Deciding Whether There is Statistical Independence or Not?
DOI : 10.3844/jmssp.2007.151.162
Journal of Mathematics and Statistics
Volume 3, 2007
The study investigated how students assess statistical independence (SI). A sample of 98 students was available to the researcher. One group was probed on their understanding of statistical independence, a second group was given a proficiency test and a third group was presented a proof for statistical Independence. Interview data from the first two groups exposed student misconception on their understanding and assessment of SI. Those who judge the relation from a causal framework, tend to explore the "representativeness of the relation," if the relation is familiar, students judge it as being dependent; and if the relation is incidental, it is judged as being independent. The results indicate that student proficiency in the calculation and conceptual formalization of the joint probability and conditional probabilities are a prerequisite to the formalization of SI. The study proposes a continuous feedback to student responses through a conceptual mediated approach and use of formal algebra as a viable method to alter strongly held misconception of SI assessment.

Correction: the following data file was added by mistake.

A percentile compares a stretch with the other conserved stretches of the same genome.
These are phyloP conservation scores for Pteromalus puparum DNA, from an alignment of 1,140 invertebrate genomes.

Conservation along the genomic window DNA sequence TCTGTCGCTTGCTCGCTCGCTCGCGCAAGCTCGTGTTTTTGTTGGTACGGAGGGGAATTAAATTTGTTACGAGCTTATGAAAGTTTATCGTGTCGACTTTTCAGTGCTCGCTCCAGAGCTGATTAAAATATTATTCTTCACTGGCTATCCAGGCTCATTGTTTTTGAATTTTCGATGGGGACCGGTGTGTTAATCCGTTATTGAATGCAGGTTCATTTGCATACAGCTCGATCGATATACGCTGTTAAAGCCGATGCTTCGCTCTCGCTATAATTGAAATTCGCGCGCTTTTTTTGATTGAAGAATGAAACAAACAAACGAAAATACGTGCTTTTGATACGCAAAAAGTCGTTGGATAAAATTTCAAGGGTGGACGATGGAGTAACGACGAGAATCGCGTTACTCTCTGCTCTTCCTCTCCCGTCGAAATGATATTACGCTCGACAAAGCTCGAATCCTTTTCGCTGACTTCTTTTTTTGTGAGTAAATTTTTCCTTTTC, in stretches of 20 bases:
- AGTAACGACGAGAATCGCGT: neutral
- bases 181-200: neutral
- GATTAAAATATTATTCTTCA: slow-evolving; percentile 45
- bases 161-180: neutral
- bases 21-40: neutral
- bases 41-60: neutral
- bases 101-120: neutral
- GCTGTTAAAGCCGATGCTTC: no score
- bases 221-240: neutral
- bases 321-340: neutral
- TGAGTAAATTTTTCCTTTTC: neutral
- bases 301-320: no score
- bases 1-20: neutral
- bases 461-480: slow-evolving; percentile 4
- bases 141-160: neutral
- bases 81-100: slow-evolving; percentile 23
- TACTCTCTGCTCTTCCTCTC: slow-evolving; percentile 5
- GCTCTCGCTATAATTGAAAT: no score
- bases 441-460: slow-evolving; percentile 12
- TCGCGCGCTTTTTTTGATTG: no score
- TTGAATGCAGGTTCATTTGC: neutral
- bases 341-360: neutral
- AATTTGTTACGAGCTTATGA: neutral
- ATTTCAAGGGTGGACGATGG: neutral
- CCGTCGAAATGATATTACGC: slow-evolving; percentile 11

© 2007 Ramzi Nasser. This is an open access article distributed under the terms of the Creative Commons Attribution License, which permits unrestricted use, distribution, and reproduction in any medium, provided the original author and source are credited.